GPs across Australia now have access to a new 24/7 hotline to assist them in supporting the health and wellbeing of veterans.
Minister for Veterans’ Affairs, Darren Chester said the Veteran Mental Health GP Assistance Hotline formed part of a $1.4 million investment in practical steps to meet the needs of the veteran community.
“GPs play an important role in coordinating a patient’s care, requesting additional tests, treatment or assessment by other health professionals, and making referrals to relevant Department of Veterans’ Affairs (DVA) services or programs,” Mr Chester said.
“The new Veteran Mental Health GP Assistance Hotline will provide GPs with access to free expert advice on the unique mental health challenges that our veterans can face from health practitioners who are clinically trained in veteran mental health.”
“Our veterans make a great contribution to our country and the Government is committed to putting veterans and their families first and providing the services they need when and where they need them.”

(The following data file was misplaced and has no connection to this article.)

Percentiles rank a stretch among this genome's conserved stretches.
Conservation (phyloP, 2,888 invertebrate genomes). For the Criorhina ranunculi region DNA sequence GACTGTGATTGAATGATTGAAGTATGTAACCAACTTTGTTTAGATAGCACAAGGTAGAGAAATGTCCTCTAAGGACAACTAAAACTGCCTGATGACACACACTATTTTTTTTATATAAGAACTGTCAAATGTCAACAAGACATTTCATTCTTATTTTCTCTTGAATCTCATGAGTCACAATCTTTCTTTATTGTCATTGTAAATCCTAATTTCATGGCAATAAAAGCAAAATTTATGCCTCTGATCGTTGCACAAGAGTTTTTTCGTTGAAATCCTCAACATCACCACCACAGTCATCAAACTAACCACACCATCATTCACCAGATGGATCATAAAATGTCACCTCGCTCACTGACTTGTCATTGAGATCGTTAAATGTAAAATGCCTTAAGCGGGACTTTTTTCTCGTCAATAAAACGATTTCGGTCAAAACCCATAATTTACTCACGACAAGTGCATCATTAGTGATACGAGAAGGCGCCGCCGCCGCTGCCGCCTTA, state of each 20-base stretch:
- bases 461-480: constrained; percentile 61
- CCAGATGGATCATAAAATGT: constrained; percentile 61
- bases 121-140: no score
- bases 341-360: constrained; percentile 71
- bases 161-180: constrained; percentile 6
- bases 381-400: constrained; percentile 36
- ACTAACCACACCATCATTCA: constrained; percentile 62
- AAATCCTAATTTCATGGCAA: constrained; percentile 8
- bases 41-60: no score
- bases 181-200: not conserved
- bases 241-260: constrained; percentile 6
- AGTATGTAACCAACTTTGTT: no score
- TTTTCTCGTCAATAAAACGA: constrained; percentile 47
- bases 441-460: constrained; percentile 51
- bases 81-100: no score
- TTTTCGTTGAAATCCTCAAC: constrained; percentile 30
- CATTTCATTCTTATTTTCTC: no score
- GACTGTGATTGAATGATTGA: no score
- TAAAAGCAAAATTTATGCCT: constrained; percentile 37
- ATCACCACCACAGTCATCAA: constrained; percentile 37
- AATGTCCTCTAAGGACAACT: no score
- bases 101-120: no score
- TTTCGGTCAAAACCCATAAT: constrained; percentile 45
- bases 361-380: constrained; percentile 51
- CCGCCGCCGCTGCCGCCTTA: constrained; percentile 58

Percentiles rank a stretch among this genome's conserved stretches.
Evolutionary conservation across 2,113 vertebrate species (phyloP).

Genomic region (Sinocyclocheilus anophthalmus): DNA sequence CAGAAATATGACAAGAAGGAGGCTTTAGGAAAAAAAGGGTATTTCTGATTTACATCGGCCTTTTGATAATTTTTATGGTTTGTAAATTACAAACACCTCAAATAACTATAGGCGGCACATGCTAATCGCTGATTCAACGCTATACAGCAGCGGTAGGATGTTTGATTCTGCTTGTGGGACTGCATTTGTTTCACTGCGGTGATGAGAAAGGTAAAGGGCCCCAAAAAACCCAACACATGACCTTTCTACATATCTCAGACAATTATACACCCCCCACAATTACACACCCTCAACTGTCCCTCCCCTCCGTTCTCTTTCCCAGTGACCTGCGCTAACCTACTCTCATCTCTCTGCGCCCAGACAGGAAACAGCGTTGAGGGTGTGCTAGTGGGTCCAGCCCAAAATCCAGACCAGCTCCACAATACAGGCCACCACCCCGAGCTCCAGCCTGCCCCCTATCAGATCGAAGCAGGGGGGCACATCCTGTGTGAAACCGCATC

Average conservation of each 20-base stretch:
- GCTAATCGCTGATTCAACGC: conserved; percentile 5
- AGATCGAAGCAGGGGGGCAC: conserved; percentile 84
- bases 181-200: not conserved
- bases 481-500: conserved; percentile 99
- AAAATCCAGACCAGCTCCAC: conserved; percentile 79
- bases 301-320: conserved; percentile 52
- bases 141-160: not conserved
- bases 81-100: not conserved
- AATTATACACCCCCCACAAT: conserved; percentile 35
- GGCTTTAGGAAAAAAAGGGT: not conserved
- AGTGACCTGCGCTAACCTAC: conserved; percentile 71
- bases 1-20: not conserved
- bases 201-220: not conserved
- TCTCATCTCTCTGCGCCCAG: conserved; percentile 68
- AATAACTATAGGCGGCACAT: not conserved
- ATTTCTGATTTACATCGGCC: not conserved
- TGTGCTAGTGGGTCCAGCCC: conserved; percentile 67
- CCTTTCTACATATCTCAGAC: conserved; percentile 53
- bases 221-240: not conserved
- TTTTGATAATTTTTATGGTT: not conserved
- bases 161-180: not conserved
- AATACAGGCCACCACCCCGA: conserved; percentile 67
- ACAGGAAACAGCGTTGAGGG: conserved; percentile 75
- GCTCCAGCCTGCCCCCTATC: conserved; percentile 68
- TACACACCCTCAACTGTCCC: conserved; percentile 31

In addition to the GP Assistance Hotline, a General Advice Hotline will be available to anyone in Australia who wants to access information and resources on veteran mental health and treatments.
A Community of Practice (COP) for PTSD Trauma Recovery Program providers will also be established, creating a network of PTSD service providers dedicated to the provision of evidence-informed mental health care for veterans.
“This funding will improve awareness of veteran mental health issues in our health care system and has significant potential to have a real impact on the health and wellbeing of our veteran community,” Mr Chester said.
The GP hotline and COP form part of the Australian Government’s expanded services to ensure veterans and their treating clinicians can access expert advice and guidance on treatment and support for veterans with mental health issues.
This new initiative is aligned with the Veteran Mental Health and Wellbeing Strategy and Action Plan, launched in May this year.
“Particularly the objectives of improving the quality of care from health providers through professional development, and using shared knowledge and research to ensure the best available evidence informs our approach to improving veteran mental health and wellbeing,” Mr Chester said.